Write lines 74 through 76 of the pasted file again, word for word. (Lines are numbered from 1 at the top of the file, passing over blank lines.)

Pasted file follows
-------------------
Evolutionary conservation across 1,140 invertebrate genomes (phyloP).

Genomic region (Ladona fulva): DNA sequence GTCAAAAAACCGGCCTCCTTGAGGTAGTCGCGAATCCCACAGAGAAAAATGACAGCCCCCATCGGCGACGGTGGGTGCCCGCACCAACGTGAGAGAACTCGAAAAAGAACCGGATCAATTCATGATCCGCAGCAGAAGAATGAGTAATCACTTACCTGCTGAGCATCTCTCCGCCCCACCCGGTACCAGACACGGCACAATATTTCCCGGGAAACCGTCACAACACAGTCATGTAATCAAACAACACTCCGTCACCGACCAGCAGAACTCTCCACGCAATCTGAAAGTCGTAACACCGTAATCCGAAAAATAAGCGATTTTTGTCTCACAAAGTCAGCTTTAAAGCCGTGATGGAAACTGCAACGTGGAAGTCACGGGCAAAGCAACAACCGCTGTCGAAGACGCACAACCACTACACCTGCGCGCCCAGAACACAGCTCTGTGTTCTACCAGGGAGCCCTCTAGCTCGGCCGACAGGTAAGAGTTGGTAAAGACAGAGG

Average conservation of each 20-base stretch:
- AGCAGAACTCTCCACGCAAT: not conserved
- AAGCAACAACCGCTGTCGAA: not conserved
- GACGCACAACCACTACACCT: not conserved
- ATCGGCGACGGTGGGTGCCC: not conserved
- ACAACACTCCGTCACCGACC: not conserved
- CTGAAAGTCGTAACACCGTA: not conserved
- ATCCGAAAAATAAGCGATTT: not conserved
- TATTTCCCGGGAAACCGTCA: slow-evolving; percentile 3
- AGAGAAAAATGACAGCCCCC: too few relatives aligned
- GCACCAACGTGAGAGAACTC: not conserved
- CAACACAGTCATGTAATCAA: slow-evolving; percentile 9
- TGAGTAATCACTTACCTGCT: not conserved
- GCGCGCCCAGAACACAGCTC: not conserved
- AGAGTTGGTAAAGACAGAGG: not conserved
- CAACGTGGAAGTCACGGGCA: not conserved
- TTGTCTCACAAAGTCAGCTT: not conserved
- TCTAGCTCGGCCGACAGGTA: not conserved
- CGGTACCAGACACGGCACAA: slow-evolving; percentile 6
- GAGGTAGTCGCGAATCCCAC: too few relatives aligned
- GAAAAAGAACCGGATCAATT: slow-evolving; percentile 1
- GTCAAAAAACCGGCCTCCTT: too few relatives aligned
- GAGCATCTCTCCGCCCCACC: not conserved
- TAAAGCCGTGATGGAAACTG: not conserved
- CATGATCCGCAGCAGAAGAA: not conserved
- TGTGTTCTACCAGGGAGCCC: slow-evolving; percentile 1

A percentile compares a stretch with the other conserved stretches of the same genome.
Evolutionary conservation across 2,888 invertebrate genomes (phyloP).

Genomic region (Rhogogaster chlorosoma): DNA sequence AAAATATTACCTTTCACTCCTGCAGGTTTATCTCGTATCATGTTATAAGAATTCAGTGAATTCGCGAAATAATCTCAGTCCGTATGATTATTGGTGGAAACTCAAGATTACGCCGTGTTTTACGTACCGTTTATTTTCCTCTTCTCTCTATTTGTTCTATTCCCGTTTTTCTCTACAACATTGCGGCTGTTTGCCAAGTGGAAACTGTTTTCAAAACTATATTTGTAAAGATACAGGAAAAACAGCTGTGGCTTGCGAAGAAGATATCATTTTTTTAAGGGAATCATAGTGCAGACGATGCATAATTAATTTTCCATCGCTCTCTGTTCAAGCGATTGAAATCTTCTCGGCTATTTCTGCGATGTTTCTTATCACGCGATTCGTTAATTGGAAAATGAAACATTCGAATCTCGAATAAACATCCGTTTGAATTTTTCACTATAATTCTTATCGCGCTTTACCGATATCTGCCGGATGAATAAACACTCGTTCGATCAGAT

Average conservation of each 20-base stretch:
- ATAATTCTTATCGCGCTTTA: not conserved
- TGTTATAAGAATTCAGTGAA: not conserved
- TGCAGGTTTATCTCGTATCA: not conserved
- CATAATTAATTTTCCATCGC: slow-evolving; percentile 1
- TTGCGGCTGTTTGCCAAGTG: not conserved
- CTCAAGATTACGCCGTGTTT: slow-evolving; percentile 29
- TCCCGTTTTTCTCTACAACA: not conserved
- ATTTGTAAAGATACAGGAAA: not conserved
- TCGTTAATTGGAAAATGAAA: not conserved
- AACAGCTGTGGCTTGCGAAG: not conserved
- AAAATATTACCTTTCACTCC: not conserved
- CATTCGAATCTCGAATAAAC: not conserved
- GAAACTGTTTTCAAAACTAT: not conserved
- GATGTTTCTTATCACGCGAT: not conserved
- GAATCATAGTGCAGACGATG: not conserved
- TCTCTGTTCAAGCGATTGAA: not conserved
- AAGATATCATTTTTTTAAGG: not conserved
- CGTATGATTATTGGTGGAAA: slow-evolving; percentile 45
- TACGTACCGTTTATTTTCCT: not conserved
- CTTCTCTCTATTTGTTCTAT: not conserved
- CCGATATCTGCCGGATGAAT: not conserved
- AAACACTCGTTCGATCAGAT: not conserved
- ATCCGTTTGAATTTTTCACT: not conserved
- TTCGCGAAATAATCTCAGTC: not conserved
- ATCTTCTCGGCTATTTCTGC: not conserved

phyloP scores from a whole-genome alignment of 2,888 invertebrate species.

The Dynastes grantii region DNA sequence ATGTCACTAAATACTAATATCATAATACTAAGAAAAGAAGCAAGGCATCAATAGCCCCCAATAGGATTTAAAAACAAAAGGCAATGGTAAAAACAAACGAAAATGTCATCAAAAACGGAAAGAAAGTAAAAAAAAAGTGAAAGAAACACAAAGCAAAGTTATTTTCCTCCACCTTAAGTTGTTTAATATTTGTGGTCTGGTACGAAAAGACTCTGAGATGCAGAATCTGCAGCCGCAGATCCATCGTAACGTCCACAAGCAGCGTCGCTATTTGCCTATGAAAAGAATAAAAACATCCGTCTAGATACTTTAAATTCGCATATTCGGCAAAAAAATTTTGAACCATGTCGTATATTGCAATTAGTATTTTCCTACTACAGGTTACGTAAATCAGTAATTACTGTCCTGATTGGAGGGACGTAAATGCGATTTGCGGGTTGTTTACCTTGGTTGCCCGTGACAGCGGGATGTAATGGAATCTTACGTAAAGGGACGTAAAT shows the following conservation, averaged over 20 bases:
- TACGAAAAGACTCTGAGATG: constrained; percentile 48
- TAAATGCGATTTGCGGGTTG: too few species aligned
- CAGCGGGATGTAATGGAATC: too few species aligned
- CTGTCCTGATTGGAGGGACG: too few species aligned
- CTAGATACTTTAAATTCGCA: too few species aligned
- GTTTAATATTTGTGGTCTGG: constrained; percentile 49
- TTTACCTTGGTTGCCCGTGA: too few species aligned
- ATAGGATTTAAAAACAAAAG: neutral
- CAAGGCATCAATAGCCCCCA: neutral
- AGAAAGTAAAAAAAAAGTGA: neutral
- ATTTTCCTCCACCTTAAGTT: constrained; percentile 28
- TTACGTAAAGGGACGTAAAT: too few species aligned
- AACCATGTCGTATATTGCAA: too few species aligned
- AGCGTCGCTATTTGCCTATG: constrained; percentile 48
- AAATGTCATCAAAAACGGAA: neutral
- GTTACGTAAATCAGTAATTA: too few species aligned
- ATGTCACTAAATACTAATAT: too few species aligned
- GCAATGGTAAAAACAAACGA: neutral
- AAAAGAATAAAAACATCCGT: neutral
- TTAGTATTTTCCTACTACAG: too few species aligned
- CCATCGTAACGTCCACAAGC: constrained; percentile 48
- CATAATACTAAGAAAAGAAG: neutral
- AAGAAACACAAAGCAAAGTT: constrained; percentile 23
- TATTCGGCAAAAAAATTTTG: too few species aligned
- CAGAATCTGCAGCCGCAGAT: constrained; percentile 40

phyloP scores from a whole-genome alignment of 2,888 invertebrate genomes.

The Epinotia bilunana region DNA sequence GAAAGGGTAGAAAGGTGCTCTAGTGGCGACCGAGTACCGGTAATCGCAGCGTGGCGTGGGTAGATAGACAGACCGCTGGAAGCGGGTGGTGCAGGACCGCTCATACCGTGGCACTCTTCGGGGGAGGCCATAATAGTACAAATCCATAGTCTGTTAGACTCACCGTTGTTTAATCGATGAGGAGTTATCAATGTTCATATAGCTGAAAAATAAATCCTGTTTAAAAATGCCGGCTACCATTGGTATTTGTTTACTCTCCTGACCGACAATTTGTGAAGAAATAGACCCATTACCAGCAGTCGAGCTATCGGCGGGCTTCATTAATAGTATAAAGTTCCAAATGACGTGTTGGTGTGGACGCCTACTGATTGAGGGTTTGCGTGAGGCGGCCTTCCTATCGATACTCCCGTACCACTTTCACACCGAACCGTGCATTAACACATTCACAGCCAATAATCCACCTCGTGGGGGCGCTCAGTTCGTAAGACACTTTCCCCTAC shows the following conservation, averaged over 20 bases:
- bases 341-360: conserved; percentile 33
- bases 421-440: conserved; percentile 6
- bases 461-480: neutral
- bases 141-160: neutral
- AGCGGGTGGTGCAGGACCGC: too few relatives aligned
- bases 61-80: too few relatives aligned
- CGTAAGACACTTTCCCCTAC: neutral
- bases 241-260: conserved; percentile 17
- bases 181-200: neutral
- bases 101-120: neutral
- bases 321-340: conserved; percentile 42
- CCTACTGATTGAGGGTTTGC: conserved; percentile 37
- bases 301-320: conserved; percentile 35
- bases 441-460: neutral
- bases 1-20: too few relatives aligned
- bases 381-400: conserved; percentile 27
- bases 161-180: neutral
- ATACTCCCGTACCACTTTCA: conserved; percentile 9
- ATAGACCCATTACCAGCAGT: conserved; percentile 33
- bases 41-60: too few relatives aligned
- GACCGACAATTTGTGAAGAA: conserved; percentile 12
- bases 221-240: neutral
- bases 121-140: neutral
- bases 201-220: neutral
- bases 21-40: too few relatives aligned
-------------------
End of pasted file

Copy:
- AAATGTCATCAAAAACGGAA: neutral
- GTTACGTAAATCAGTAATTA: too few species aligned
- ATGTCACTAAATACTAATAT: too few species aligned